See the report here: NMHC Quarterly Survey of Apartment Market Conditions
Feb. 13 (Bloomberg) — Construction of multifamily units will lead the U.S. building industry again this year, allowing housing to contribute to growth for the first time in seven years, according to economists Michelle Meyer and Celia Chen.
Work will begin on about 260k apartment buildings and townhouse developments in 2012, up 45% from last year and the most since ’08, according to Meyer, a senior economist at Bank of America Corp. in New York. Chen, an economist at Moody’s projects a record 74% jump to 310k.
Homeownership rates, which have declined to the lowest levels since ’98, may keep dropping as the foreclosure crisis turns more Americans into renters. In addition, household formation will probably accelerate as an improving economy and growing employment embolden more people to stop sharing residences and strike out on their own.
“Given the ongoing shift from owning to renting, there is increasing demand for multifamily construction,” Meyer said in an interview. See the whole Bloomberg piece here: Foreclosures are transitioning people out of ownership
See the report here: http://bit.ly/xm8uUG
From WSJ Developments-
Little new apartment construction and surging demand has created a shortfall of 2.5 million units, the largest the nation has seen in more than a half-century, according to research from Nareit, a trade group for real-estate investment trusts.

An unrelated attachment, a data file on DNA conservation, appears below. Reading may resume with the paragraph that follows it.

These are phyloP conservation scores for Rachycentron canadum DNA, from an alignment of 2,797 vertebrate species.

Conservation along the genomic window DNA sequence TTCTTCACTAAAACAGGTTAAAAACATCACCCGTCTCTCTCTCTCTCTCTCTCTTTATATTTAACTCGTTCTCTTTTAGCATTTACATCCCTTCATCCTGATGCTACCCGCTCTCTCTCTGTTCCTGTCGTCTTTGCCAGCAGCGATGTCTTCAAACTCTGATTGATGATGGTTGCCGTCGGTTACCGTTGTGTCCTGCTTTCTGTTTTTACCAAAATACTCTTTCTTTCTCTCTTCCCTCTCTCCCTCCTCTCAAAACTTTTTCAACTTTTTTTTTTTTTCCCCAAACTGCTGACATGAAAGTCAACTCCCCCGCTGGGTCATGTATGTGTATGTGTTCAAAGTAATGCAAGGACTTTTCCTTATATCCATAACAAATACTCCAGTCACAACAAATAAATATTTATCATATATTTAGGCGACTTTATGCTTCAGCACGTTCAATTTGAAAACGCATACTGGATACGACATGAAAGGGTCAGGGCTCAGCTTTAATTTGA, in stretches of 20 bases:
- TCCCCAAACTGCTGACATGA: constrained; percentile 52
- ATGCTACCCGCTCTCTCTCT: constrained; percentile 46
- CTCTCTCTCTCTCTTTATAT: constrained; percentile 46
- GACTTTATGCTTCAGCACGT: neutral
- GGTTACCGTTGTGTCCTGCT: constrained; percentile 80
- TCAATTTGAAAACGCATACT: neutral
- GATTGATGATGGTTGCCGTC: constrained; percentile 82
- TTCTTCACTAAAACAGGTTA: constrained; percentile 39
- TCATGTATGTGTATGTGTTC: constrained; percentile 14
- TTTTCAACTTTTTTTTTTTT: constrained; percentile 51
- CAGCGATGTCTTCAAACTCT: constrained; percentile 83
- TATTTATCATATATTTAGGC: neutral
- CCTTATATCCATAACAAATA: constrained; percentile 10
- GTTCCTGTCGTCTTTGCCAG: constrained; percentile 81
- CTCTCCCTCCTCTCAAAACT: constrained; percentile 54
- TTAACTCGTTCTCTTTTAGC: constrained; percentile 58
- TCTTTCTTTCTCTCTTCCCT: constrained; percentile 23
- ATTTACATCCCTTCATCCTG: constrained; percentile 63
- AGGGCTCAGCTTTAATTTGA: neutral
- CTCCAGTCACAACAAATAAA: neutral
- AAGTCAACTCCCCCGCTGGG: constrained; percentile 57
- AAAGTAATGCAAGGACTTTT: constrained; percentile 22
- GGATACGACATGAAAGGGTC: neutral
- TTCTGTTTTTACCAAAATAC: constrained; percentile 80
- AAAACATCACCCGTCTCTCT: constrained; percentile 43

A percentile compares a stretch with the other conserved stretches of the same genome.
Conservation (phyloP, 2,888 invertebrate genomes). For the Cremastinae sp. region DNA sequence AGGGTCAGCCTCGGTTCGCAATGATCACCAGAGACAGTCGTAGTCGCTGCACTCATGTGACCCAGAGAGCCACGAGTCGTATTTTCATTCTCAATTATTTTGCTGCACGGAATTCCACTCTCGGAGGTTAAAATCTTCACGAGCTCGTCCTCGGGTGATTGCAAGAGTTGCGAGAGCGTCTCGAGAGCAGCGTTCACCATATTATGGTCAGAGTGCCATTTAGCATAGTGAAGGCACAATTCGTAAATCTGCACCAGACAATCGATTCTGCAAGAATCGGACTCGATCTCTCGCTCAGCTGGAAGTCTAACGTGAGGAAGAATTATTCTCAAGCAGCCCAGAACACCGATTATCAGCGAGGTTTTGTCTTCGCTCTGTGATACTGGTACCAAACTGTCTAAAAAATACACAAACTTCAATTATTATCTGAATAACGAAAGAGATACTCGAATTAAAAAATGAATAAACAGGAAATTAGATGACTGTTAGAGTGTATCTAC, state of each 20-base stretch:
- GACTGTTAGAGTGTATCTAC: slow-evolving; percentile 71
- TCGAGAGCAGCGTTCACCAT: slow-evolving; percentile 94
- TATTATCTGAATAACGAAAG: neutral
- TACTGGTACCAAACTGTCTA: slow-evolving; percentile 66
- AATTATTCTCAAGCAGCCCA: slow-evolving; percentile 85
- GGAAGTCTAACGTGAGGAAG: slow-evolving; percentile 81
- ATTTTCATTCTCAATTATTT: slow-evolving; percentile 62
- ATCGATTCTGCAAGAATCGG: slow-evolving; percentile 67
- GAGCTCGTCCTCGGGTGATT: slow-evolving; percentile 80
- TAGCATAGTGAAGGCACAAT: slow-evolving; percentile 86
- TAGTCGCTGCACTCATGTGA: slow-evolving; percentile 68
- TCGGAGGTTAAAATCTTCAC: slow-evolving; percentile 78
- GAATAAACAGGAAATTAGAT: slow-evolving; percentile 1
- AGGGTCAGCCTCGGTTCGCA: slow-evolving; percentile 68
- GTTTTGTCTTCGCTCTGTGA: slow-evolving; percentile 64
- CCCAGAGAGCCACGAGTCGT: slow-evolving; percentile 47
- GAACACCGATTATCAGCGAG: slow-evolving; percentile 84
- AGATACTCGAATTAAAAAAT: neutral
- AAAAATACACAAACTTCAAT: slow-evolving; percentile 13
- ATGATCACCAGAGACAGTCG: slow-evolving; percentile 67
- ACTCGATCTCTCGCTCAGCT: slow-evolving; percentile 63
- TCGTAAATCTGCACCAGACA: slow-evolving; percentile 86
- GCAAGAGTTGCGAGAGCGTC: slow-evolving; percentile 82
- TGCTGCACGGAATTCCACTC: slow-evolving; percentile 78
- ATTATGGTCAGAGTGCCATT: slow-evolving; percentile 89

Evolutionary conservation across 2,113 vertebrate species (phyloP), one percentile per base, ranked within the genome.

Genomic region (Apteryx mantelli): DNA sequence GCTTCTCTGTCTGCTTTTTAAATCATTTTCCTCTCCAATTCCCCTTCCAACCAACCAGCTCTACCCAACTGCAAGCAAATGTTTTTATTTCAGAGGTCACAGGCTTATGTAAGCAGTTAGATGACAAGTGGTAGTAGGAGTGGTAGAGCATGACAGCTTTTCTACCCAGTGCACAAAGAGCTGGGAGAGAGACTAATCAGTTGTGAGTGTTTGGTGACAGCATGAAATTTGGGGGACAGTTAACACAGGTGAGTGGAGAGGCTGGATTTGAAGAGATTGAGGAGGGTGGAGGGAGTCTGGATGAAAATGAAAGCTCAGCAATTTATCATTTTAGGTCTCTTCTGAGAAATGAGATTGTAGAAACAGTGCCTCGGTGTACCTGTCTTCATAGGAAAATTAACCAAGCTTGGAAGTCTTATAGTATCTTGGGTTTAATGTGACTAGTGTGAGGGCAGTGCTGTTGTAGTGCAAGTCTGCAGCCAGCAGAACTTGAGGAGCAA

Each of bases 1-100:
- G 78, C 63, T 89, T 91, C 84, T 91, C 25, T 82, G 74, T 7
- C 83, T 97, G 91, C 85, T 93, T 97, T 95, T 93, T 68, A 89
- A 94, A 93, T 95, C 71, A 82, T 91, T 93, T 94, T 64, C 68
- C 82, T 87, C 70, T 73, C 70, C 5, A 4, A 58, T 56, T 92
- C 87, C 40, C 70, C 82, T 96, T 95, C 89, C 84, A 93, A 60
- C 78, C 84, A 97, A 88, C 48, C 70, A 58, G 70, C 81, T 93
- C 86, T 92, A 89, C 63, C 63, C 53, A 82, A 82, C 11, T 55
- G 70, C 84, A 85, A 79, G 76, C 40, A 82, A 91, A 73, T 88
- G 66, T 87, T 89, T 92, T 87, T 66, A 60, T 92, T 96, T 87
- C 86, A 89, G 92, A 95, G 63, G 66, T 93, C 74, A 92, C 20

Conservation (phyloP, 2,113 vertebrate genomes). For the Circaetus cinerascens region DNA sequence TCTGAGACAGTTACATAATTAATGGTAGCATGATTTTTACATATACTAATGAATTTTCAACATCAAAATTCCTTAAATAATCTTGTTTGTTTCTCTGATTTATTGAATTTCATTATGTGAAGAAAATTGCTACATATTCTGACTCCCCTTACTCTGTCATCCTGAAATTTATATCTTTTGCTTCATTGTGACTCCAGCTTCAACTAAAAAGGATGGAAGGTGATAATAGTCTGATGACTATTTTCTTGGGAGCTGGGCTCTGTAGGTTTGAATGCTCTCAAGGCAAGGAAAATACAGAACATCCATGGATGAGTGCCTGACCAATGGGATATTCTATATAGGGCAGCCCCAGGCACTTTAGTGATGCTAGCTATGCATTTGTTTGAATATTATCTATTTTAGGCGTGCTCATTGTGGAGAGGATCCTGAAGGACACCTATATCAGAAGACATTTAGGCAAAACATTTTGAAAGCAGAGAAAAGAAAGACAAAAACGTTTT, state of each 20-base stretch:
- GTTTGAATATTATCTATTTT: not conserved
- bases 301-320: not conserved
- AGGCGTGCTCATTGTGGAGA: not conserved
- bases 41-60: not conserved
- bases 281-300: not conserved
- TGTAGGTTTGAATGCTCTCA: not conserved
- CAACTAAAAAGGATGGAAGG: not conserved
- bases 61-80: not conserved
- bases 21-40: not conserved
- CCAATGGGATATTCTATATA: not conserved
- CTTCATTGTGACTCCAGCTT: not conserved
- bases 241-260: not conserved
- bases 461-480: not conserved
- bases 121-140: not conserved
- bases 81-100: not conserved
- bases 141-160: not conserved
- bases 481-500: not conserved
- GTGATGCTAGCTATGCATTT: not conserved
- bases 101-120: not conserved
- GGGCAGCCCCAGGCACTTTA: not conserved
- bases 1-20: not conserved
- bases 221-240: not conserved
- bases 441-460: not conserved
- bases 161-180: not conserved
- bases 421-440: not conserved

As we’ve reported, apartment landlords are seeing vacancy rates decline as more Americans rent by choice or necessity. In the fourth quarter, apartment vacancy fell to the lowest rate since late 2001, with the national rate dropping to 5.2% from 6.6% a year earlier, according to Reis Inc. The vacancy rate had risen as high as 8% in 2009.
Pent-up demand could pull that rate even lower. According to Nareit, the normal rate of household formation is about 1.2% annually. But, with the sour economy in the last four years, the rate plunged to about 0.5%, as people delayed moving out and opted to live with roommates and parents longer. This has created an unmet demand of about 2 million households, “about three times what it has been in previous business cycles,”… See the whole article here
In his Q4 report on the Seattle multifamily market ARA’s Jim Claeys says:
Vacancies and Concessions UP
Absorption and Rents DOWN
New Construction Pipeline UP 140% from year ago
Also Home and Condo Sales UP 41, 70% respectively
Sounds kind of like the cycle is moving to the next phase doesn’t it? See the whole article here: This may be a good time for developers to reassess their projections
Year-over-year rent growth reached a two-decade high in the Dallas/Fort Worth apartment market. And demand in 4th quarter — typically a slow leasing period — was unusually strong.Record Multifamily Rent Growth in DFW
For value investors, Demand, Supply and the Cost of Acquisition are the three factors affecting the apartment building investment decision and all are saying the time to buy is now. There is a tidal wave of new renters coming into the market and there has been little apartment construction to meet this growing demand. Outside of the gateway cities the prices of existing apartment buildings remain below the cost of building new. Fixed rate financing is available for apartment buildings at rates lower than we will see again for years if not decades.